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This is a really great answer. –  John L Sep 28 '12 at 1:46
I agree. That's a damned nice answer. –  MathematicalOrchid Sep 28 '12 at 7:01

Most people request overlapping instances because they want constraint-directed inference instead of type-directed inference. Type classes were made for type-directed inference and Haskell does not provide an elegant solution to constraint-directed inference.

However, you can still "encapsulate the goodness" by using newtypes. Given the following instance definition which is prone to overlapping instances:

instance (SomeConstraint a) => SomeClass a where ...

You can instead use:

newtype N a = N { unN :: a }

instance (SomeConstraint a) => SomeClass (N a) where ...

Now Haskell's type-class system has a proper specific type to match on (i.e. N a), instead of matching gratuitously on every single type. This lets you control the scope of the instance since only things wrapped in the N newtype will now match.

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Is there a theoretical basis for the lack of constraint-directed inference? –  Mike Izbicki Sep 27 '12 at 20:39
That's the most clear and consise way I've ever read this advice. It should be put in all the tutorials. –  AndrewC Sep 27 '12 at 22:56
I've googled "constraint-directed inference" but got nothing. Can you elaborate on the concept? –  CMCDragonkai Mar 15 at 6:22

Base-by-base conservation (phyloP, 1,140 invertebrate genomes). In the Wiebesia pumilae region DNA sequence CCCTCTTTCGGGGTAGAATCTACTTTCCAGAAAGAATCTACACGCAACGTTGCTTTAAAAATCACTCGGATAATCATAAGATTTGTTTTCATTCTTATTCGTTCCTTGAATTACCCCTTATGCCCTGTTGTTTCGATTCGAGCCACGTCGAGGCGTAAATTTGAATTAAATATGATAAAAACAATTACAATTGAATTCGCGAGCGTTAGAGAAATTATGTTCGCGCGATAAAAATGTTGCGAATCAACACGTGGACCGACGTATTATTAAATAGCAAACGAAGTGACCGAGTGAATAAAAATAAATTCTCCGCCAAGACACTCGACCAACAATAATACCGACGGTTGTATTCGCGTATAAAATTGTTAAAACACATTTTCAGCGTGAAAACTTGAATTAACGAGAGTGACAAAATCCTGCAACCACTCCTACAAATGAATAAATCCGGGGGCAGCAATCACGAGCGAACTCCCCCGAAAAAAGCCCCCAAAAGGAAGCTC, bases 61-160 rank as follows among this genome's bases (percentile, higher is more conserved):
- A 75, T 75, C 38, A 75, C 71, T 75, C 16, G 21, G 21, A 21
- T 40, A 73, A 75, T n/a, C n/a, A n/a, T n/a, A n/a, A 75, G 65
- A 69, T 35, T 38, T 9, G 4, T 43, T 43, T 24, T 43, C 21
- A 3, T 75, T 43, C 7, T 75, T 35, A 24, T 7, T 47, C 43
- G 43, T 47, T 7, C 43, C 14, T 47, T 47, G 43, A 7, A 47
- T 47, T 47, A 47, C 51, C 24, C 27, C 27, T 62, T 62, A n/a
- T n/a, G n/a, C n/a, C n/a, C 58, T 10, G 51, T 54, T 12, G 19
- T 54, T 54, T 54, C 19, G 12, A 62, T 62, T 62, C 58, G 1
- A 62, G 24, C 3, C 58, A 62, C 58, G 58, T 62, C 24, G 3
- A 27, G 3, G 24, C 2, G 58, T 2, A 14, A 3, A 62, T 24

Constraint-directed inference is just a term I made up, because I don't know what the official term for it is. I used it to mean inferring a type class instance from the available constraints. –  Gabriel Gonzalez Mar 16 at 2:24

OverlappingInstances allows you to write many useful things otherwise unimplementable at the typeclass level, the vast majority of these though can be reorganized to use a single functional dependency (written here in kind polymorphic style)

class TypeEq (a :: k) (b :: k) (t :: Bool) | a b -> t where
  typeEq :: Proxy a -> Proxy b -> HBool t

this can currently only be implemented (in a fully generic way) with OverlappingInstance. Examples of use cases include Oleg's encoding of OOP into Haskell. Thus, my one example of a good use of OverlappingInstances is this implementation of TypeEq from the classic HList paper

This particular functionality could be provided very trivially with compiler support (and even work at the type function rather than the fundep level) and thus sticking a single module with TypeEq somewhere does not seem so bad to me.

When I am engaged in dangerous typeclass hackery, I often find the IncoherentInstances behavior (pick the first matching instance) is easier to reason about and more flexible, and so use that at least in the explorative phases of a design. Once I have something that does what I want I try to get rid of extensions, paying particular attention to the less well behaved ones (like these).

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Note that TypeEq can be used from non-overlapping instances, so it is indeed possible to isolate use of the extension. You can't use it with type families, but that's a different issue. As an aside, IncoherentInstances roughly means dropping the third of the "relaxed" properties in my answer. Instead of requiring that instance selection be coherent with respect to actual use and complaining on ambiguity, GHC will just shrug and pick whatever instance looks best at the time. Yay! –  C. A. McCann Sep 29 '12 at 12:29